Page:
Council of India for Professional Misconduct framed for disciplinary purposes is
stated to have been violated by the appellant for which dispensatory punishment
has been meted out.
The factual setting gives an insight into the
degree of deviance of the delinquent appellant. Punishment must be geared to a
social goal, at once deterrent and reformatory.
In the present case, the appellant is charged
with certifying the solvency of a surety in a bailable offence.
Obviously, the accused, who was the client of
the appellant, was entitled to be enlarged on bail because the offence for Which
he was in custody was admittedly bailable. Even so, it is a common phenomenon
in our country that bail has too, often become a bogey and an instrument of
unjust incarceration. There are 207 some magistrates who are never satisfied
about the solvency of sureties except when the property of the surety is within
their jurisdiction and Revenue officers have attested their worth. This
harasses the poor and leads to corruption as pointed out by this Court in Moti
Ram's case. It may, therefore, be quite on the cards that some sympathetic
lawyer who appears for an indigent accused may commiserate and enquire whether
the surety is solvent. If he is satisfied, on sure basis, that the surety is
sufficiently solvent, then he may salvage the freedom of the accused by certifying
the solvency of which he has satisfied himself.
It is also possible that the detainee is a
close relation or close friend or a poor servant of his. In that capacity, not
as a lawyer, he may know the surety and his solvency or may offer himself as a
surety. If a lawyer's father or mother is arrested and the Court orders release
on bail, it is quite conceivable and perhaps legitimate, if the son appears for
his parent and also stands surety. He violates the rule all the same. The
degree of culpability in a lawyer violating Rule 10, chapter 2, part six
depends on the total circumstances and the social milieu.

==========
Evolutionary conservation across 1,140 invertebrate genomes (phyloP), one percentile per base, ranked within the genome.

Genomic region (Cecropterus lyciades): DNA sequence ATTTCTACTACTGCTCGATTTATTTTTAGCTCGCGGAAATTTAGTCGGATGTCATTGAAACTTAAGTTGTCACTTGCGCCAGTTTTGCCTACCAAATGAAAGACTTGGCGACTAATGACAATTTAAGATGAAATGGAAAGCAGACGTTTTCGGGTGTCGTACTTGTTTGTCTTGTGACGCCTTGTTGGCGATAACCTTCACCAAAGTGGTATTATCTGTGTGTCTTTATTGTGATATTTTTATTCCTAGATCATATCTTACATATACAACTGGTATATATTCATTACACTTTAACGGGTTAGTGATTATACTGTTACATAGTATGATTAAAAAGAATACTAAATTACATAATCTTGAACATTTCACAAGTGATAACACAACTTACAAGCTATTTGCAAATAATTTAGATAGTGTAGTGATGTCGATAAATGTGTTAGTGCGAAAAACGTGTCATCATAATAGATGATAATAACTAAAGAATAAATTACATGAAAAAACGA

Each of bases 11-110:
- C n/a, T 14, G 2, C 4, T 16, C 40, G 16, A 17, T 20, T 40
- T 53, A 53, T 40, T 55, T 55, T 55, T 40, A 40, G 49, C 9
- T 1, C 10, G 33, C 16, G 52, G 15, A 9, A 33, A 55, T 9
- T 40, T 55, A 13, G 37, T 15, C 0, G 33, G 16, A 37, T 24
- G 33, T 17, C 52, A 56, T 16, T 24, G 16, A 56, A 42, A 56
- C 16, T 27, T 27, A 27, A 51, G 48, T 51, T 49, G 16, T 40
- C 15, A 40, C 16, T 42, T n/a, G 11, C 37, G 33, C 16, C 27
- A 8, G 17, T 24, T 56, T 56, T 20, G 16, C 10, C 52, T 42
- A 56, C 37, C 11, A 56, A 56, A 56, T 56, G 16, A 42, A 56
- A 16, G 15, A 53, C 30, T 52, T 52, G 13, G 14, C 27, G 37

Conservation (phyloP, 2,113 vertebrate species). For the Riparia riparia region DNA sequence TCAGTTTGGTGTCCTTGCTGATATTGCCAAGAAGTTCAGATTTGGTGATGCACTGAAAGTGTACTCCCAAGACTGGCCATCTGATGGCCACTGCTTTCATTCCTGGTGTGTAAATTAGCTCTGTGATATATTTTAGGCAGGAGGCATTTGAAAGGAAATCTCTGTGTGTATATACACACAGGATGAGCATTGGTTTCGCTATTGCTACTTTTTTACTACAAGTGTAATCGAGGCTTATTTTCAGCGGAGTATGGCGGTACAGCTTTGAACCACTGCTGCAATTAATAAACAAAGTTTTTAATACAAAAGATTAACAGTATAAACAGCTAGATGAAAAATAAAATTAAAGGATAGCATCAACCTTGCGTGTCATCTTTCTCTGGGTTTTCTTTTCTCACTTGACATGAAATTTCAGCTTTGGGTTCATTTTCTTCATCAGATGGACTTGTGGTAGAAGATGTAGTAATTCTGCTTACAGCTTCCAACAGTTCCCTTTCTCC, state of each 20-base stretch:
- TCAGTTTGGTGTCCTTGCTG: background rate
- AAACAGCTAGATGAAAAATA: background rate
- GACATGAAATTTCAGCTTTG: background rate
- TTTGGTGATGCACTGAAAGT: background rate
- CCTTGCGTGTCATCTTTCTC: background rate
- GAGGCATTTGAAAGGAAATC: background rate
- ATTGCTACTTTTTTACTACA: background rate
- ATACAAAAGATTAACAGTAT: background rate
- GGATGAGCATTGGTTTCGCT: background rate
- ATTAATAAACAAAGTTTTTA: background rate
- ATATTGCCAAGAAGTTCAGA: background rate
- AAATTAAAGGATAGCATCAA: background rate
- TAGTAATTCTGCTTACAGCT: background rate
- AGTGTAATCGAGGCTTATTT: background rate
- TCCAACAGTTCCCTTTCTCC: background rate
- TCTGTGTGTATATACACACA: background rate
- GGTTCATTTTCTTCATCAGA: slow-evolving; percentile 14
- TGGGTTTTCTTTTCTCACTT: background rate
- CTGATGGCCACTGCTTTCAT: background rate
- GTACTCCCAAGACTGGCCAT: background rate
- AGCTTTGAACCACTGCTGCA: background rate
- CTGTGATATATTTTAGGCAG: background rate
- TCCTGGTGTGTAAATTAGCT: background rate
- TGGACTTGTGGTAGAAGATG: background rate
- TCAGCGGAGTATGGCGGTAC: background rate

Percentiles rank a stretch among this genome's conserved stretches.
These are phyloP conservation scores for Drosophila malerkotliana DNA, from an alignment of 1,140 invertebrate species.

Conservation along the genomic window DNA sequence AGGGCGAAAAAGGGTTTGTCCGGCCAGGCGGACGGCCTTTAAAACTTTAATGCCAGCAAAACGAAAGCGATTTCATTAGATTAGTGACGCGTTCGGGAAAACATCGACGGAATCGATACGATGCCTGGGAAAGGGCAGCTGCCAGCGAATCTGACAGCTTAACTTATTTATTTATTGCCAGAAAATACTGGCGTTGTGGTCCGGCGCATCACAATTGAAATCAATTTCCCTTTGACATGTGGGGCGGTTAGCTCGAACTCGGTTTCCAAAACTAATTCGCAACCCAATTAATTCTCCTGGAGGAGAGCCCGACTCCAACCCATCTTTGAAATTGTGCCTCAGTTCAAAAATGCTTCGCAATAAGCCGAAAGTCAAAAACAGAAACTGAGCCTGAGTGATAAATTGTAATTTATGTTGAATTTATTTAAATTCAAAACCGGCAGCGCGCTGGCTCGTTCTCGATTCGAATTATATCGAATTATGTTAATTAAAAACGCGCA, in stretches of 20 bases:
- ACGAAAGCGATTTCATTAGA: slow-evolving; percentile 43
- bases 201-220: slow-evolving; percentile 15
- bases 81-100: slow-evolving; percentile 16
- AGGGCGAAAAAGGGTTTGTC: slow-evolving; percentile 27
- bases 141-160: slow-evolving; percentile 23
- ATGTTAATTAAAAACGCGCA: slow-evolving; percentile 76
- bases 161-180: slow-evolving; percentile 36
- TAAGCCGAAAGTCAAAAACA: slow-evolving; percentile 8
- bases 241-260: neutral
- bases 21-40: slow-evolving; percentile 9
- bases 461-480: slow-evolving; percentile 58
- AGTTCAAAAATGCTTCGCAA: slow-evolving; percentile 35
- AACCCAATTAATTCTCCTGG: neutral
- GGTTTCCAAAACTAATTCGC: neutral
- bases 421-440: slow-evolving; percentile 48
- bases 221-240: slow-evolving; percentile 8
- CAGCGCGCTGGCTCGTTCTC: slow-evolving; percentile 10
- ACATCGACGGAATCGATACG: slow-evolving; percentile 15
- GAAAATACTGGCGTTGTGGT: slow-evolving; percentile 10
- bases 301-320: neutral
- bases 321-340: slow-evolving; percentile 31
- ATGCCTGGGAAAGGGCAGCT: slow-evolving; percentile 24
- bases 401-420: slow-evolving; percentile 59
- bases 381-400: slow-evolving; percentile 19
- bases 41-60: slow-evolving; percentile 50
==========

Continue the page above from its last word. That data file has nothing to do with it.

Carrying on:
This Court has held, taking cognizance of the
harassment flowing from sureties being insisted upon before a person is
enlarged or bailed out, that the Court has the jurisdiction to release on his
own bond without the necessity of a surety. The question, therefore, is whether
the circumstances of the offence and offender are venal or venial.
The Rule with which we are concerned is a
wholesome one in the sense that lawyers should not misuse their role for making
extra perquisites by standing surety for their clients or certifying the
solvency of such sureties. That is a bolt on the bar, an exploitative stain on
At the same time, the punishment is flexible
in the sense that where the situation cries for the help of the lawyer in
favour of a client who is languishing in jail because his surety is being
unreasonably rejected, we may not frown upon a lawyer who helps out the person,
not by false pretences, but on the strength of factual certitude and proven
inability to substantiate solvency. In the present case, the circumstances are
amelioratary and hardly warrant condign Punishment.
The lawyer is young, the offence is not
tainted with turpitude and the surety whose solvency be certified was found to
be good. The most that may be justified is perhaps a public reprimand since
censure has a better deterrent value on the errant brethren in the 208
profession in some situations than a suspension for a month from professional
practice which may pass unnoticed in the crowd of lawyers and the delinquent
himself may be plying his business except for appearance in Court. In suitable
cases, of course, even severity of suspension or disbarment may be justified.
This Court should not interfere ordinarily
with a punishment imposed by the Disciplinary Tribunal except where strong
circumstances involving principle are present. In our vast country of
illiterate litigants and sophisticated litigation, the legal position must be
so explained as to harmonise the interests of the indigents who are marched
into Court and the professional probity of the Bar which is an extended
instrument of justice.
We hold that public admonition is an
appropriate sentence in the present case and proceed to administer it in open
court to the appellant ! We hereby reprimand him and direct that he shall not
violate the norms of professional conduct and shall uphold the purity and
probity of the profession generally, and, in particular, as spelt out in the
rules framed by the Bar Council of India. We condone his deviance this time and
warn him that he shall not violate again.
The appeal is, to this extent, allowed and
the sentence of reprimand substituted for the sentence of suspension.
P.B.R. Appeal allowed in part.